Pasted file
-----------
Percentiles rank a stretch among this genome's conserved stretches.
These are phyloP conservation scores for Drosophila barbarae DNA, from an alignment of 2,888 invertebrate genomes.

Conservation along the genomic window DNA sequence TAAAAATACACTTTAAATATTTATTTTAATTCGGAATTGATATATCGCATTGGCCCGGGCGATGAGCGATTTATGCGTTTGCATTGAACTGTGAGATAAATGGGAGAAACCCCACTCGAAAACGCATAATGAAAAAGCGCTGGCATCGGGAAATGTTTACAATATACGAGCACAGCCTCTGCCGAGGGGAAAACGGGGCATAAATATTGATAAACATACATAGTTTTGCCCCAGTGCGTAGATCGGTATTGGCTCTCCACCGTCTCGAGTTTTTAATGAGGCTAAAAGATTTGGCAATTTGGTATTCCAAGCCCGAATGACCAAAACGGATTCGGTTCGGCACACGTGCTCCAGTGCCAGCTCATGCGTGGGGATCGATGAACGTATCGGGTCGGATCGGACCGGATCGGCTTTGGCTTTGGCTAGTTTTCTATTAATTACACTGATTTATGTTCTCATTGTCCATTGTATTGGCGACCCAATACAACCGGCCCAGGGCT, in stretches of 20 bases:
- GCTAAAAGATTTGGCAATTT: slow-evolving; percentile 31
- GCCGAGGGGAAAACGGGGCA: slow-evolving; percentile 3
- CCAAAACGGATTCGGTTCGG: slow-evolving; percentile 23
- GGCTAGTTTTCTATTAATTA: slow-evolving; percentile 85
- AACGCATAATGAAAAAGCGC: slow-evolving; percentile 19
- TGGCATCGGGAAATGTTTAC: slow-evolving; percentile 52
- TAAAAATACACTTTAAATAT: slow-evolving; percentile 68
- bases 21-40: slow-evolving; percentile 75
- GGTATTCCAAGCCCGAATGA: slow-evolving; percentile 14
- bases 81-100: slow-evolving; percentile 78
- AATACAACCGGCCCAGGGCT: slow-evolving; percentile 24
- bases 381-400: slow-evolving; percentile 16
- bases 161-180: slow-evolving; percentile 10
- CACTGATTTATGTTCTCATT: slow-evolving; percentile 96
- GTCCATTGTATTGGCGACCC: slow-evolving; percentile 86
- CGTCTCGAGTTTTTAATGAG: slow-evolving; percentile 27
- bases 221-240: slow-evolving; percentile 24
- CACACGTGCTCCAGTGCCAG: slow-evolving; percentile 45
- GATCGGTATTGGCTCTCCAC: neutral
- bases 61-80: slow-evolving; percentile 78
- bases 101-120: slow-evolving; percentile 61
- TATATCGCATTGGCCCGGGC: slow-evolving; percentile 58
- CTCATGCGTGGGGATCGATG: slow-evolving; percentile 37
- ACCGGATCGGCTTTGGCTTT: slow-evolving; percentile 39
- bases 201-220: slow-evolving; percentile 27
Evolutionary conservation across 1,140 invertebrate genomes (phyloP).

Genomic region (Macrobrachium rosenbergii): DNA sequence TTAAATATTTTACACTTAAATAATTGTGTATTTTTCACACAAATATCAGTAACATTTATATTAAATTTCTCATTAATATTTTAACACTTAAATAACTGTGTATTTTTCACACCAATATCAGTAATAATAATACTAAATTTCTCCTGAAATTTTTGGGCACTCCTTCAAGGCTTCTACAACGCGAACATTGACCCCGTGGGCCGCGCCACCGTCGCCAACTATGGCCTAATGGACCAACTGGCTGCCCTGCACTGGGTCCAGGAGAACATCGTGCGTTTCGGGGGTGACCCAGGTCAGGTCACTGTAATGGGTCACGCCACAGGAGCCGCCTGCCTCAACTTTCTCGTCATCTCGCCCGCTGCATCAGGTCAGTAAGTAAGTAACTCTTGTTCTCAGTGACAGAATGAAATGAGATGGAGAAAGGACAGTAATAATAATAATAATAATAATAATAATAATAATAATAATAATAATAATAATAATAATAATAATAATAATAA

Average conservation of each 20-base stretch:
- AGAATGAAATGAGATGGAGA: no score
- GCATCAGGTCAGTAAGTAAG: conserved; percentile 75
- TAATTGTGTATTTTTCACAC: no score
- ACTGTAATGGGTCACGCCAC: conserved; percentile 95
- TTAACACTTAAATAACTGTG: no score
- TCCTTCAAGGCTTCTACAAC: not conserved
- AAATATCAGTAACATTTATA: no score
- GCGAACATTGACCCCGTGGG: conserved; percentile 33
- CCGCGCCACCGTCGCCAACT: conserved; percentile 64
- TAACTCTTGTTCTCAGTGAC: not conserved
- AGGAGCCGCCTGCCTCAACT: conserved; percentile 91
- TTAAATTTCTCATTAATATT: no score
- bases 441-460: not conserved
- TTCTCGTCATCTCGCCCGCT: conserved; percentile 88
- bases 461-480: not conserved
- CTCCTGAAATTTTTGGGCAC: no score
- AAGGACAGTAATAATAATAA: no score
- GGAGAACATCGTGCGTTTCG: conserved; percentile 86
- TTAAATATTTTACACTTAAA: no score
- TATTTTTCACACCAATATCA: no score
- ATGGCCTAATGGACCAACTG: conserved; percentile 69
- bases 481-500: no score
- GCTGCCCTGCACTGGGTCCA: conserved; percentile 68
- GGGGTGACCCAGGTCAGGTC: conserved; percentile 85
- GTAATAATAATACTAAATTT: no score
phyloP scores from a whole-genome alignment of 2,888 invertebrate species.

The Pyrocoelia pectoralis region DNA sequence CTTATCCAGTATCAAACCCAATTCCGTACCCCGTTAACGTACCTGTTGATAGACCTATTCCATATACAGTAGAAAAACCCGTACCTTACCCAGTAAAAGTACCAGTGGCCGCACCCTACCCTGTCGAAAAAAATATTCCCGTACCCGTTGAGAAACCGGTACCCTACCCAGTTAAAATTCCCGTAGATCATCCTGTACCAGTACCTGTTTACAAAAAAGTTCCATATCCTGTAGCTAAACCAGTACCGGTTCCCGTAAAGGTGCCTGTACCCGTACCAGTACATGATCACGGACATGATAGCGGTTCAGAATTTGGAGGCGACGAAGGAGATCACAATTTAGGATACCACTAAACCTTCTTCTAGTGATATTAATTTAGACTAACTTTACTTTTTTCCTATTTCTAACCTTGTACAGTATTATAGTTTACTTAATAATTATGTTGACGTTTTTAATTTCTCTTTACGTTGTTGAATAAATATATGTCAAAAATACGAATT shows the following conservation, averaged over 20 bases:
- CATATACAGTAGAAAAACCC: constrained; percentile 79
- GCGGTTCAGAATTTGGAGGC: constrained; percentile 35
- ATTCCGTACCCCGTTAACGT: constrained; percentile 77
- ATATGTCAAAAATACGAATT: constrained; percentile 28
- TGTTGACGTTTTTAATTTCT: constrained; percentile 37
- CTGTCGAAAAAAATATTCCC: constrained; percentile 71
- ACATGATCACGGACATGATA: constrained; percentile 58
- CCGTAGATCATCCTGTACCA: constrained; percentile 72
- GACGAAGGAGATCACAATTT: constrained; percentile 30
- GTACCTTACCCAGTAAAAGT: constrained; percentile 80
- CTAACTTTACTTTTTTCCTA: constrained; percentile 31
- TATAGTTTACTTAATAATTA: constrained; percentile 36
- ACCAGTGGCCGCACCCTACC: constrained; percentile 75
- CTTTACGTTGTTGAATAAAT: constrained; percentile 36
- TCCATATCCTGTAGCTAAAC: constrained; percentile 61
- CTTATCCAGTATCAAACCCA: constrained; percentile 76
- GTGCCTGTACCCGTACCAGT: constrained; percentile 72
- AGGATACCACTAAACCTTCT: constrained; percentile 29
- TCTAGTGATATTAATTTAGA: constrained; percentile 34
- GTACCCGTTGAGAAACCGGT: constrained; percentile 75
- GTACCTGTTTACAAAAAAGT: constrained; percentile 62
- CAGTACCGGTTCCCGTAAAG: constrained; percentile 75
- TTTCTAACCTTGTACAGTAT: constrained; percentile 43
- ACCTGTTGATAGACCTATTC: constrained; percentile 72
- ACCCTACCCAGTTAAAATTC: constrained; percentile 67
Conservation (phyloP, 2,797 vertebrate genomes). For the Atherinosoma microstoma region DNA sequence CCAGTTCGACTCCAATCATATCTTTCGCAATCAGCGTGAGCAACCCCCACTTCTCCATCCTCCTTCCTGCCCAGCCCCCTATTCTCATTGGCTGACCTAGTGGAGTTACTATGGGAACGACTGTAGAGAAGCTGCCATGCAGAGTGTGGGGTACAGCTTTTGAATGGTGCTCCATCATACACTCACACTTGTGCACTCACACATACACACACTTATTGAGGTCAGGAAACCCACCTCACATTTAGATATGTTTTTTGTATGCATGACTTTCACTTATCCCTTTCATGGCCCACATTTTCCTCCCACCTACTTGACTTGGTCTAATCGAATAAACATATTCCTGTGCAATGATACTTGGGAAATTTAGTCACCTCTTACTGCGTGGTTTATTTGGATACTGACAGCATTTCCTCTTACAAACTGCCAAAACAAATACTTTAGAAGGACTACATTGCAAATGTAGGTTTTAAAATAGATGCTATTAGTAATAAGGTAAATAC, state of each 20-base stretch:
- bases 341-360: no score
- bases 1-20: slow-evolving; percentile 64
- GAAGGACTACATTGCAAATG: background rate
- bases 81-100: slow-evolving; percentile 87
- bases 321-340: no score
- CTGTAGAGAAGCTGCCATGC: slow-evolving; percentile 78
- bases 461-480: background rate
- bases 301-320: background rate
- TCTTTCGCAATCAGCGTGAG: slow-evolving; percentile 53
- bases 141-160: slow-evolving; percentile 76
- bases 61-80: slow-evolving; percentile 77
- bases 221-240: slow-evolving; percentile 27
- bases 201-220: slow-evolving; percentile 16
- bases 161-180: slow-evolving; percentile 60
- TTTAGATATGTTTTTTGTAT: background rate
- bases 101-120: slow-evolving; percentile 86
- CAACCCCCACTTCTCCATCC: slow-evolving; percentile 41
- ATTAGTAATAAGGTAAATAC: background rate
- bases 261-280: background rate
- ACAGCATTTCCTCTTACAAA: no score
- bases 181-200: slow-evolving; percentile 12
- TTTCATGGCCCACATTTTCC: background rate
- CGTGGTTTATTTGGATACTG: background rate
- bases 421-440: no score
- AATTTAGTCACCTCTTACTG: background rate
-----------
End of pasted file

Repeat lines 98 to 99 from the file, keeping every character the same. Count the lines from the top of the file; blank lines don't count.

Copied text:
- bases 161-180: slow-evolving; percentile 60
- TTTAGATATGTTTTTTGTAT: background rate